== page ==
Seattle Children's Provider News

New Medical Staff

Medical Staff

  • Anish Abrol, MD, Otolaryngology
  • Jeffrey Beck, MD, Palliative Medicine
  • Kristin Bernhart, MD, Psychiatry

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Spotting Neonatal Cholestasis Early: A Q&A With Dr. Pamela Valentino

Dr. Pamela Valentino

Dr. Pamela Valentino

Dr. Valentino is Medical Director of the Liver Transplantation Program, and Liver & Intestinal Failure Clinical Center Director. She joined Seattle Children’s in March 2022.

Q: What is neonatal cholestasis and why is early detection important? 

Neonatal cholestasis is a condition that occurs in babies within the first few weeks of life where bile flow from the liver is disrupted. While neonatal jaundice is common, conjugated hyperbilirubinemia is infrequent but can indicate a severe underlying problem such as biliary atresia. A timely diagnosis helps us provide the surgical management that can prevent the need for liver transplantation. Unfortunately, we estimate that half or more of all babies in the PNW with cholestasis aren’t diagnosed in a timely manner. 

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Upcoming Epilepsy Symposium, and Top Five Reasons to Refer Your Epilepsy Patient to Seattle Children’s

Epilepsy Symposium on September 17

Seattle Children’s will host an Epilepsy Symposium, “Improving Pediatric Epilepsy Outcomes: Advances in Diagnosis, Management and Treatment,” on Saturday, September 17, 2022, at Sand Point Learning Center in Seattle. More than a dozen doctors from our Epilepsy Program will discuss best practices and novel approaches to managing and treating epilepsy in children and teens.

The symposium is open to doctors, advanced practice providers and other medical professionals who care for pediatric patients with epilepsy. If you know parents or caregivers who may be interested, the symposium is open to them also. See the flyer.

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Seattle Children’s Expands Pediatric Cancer and Blood Disorders Outpatient Services in a New State-of-the-Art Clinic Space

Beginning in fall 2022, pediatric, adolescent and young adult patients with cancer and blood disorders in the greater Pacific Northwest will be cared for at a new state-of-the-art facility specifically designed for transformative, patient-centered care.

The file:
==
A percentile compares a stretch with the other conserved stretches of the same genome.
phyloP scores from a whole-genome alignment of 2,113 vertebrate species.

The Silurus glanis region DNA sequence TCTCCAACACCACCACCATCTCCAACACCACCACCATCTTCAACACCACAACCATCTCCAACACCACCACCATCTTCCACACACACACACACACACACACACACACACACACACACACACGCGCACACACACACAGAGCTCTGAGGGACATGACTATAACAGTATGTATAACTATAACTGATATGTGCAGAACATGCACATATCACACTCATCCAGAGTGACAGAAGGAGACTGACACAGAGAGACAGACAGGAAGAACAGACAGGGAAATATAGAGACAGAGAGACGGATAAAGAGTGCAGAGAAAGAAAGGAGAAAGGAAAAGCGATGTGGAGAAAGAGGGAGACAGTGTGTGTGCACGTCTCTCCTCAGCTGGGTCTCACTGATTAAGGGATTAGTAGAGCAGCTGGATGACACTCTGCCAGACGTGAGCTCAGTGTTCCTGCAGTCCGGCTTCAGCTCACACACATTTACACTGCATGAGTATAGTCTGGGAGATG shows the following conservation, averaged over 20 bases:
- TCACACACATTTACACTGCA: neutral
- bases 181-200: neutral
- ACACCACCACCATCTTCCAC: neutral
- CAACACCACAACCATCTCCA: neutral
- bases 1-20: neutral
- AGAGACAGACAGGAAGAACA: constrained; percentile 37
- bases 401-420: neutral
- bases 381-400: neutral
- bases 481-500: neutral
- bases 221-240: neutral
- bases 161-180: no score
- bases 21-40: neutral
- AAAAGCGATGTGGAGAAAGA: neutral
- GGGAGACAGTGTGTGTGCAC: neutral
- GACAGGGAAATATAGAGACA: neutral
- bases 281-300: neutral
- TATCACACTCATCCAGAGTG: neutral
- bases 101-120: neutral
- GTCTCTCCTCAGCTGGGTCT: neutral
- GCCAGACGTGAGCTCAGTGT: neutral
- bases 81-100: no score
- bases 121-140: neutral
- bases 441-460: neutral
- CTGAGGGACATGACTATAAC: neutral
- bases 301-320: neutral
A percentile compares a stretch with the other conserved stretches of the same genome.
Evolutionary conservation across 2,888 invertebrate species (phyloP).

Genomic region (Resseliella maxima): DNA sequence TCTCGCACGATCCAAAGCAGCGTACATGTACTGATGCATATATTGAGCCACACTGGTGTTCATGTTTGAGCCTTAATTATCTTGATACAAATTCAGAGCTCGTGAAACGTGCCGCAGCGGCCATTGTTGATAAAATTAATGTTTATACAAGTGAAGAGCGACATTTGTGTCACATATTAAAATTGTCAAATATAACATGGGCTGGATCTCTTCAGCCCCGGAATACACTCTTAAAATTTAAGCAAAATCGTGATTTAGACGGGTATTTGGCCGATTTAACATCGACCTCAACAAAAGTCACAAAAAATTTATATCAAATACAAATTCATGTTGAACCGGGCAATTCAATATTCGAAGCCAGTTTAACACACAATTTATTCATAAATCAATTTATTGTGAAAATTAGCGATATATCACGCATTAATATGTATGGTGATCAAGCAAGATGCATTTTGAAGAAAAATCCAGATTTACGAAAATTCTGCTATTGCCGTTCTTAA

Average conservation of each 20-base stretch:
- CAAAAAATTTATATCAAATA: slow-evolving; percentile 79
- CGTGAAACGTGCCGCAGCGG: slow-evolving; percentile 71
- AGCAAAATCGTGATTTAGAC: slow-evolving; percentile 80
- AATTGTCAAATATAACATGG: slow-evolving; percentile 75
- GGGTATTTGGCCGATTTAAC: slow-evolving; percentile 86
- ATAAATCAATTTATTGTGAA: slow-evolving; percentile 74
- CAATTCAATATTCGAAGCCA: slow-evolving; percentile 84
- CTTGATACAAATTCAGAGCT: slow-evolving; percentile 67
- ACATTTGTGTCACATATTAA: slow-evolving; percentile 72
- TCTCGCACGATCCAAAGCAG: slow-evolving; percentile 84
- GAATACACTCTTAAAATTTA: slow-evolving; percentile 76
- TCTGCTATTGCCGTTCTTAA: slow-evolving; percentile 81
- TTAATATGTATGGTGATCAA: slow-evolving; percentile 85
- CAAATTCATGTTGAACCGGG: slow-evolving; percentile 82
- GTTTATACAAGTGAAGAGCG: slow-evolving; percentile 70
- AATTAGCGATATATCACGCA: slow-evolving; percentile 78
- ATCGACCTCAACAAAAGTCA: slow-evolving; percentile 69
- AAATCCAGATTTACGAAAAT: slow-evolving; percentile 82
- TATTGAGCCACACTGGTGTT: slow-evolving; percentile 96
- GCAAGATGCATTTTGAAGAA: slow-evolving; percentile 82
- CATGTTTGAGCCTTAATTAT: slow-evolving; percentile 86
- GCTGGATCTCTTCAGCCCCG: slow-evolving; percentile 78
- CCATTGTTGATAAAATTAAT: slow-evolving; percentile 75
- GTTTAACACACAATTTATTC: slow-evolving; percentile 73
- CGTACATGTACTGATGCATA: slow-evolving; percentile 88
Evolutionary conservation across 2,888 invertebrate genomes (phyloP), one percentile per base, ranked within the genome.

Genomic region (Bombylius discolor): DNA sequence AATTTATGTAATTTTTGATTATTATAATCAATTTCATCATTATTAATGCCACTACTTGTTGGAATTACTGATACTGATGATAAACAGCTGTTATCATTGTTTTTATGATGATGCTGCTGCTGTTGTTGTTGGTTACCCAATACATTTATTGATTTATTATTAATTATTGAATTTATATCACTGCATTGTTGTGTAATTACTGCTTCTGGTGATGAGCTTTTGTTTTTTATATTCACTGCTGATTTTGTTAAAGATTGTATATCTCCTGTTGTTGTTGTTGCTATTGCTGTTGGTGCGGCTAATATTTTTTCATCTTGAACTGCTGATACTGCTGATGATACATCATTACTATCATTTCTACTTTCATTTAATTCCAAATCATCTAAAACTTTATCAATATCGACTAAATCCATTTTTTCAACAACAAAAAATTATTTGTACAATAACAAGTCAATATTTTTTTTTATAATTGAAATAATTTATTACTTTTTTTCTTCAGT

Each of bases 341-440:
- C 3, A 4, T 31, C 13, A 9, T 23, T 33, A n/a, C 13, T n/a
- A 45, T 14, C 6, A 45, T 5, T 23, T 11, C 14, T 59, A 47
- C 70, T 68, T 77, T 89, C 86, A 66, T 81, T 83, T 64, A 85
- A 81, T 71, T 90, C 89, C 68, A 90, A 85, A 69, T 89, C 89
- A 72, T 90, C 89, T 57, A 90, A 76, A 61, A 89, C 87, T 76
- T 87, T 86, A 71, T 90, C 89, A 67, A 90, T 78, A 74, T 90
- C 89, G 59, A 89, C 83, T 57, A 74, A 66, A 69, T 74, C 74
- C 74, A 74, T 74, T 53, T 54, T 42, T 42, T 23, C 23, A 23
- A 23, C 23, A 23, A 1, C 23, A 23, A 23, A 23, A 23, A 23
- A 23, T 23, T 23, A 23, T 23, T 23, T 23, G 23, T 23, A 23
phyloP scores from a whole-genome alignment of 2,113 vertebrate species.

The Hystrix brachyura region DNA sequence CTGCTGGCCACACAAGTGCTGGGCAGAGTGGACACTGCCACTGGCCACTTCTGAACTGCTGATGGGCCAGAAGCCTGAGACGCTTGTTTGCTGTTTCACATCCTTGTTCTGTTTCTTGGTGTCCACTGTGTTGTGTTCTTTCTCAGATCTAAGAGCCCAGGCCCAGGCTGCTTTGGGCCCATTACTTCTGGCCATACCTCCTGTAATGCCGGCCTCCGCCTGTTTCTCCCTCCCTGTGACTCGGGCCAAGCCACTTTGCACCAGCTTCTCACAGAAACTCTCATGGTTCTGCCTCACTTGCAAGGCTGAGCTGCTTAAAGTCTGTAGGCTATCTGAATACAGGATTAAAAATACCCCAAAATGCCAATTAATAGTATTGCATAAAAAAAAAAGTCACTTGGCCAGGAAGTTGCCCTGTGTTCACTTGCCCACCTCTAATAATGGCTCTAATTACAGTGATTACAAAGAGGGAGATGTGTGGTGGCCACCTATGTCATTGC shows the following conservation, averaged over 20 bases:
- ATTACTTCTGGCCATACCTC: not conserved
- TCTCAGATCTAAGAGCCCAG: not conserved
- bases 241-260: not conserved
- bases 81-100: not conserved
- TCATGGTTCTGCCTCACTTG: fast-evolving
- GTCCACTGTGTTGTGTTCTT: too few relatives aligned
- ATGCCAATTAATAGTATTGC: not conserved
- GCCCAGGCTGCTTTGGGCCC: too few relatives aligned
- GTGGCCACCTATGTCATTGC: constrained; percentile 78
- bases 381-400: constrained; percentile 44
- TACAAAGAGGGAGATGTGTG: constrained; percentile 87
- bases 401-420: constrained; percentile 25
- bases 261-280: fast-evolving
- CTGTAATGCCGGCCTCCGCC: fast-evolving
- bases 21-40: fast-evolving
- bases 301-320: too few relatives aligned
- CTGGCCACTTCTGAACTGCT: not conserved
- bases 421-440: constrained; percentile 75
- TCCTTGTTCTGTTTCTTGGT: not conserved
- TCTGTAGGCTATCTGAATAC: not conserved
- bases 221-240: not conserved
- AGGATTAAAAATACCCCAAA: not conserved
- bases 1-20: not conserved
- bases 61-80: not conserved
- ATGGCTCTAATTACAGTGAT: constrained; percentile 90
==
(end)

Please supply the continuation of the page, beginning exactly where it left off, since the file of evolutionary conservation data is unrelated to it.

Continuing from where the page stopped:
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COVID-19 and Capacity Updates

Regional Capacity Situation Update

  • Hospitals across the state have been reporting high occupancy for several months. Most major systems are well over 100% inpatient & ICU capacity.   The region is also seeing high sustained PICU census.
  • Hospitals serving adults are the most impacted and are reporting extreme levels of Emergency Department boarding and use of auxiliary spaces such as conference rooms for patient care.
  • Staffing constraints at many hospitals are further impacting bed availability.
  • Following sustained high transmission of COVID-19 in our region, we are finally seeing a plateau in transmission.

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Meet Dr. Andre Dick, Surgeon-in-Chief and Kidney Surgical Director

 

Dr. André Dick

Dr. André Dick is Seattle Children’s senior vice president and surgeon-in-chief and serves as surgical director of the pediatric kidney transplant program. Dr. Dick became Seattle Children’s interim senior vice president and surgeon-in-chief in May 2021, then assumed the role permanently in March 2022. He’s a transplant surgeon but also a natural leader with big goals to address social determinants of health and provide equitable access for all our patients. He strives to be a beacon for those who are underrepresented in surgical and leadership roles.

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Choosing the Right Transport Team

When a baby or young child needs to be transported to Seattle Children’s from another care facility, their referring provider may choose the closest available transport option without considering if its ambulance is specifically equipped to safely handle the smallest patients. Chris Baker, a site surveyor for the Commission on Accreditation of Medical Transport Systems, as well as the clinical manager of Seattle Children’s Critical Care Transport, says, “If you’re going to a specialty hospital, it really makes sense to send a specialty team.”

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Washington’s Free Mental Health Referral Service for Children and Teens: Update on Wait Times for Families and BIPOC Provider Access

Washington’s free referral service connecting kids with mental health therapists has expanded this year to meet rising demand. With new state funding, Washington’s Mental Health Referral Service for Children and Teens this summer added two referral specialists and an intake coordinator.

Wait times: Currently, the service is able to schedule an intake call for families with Medicaid within a few days to a week of the initial request. Privately insured families typically will have an intake appointment within two weeks. Times are subject to change.

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CMEs, Conferences and Education Events

CMEs and Events

  • What’s New in Medicine 2022. Friday, September 9 and Saturday, September 10, 2022. This hybrid CME meeting and workshop offers all-day sessions on infectious diseases, internal medicine and pediatrics. See the event brochure.

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Grand Rounds

Provider Grand Rounds

Year-round on Thursdays from 8 to 9 a.m. Learn more.

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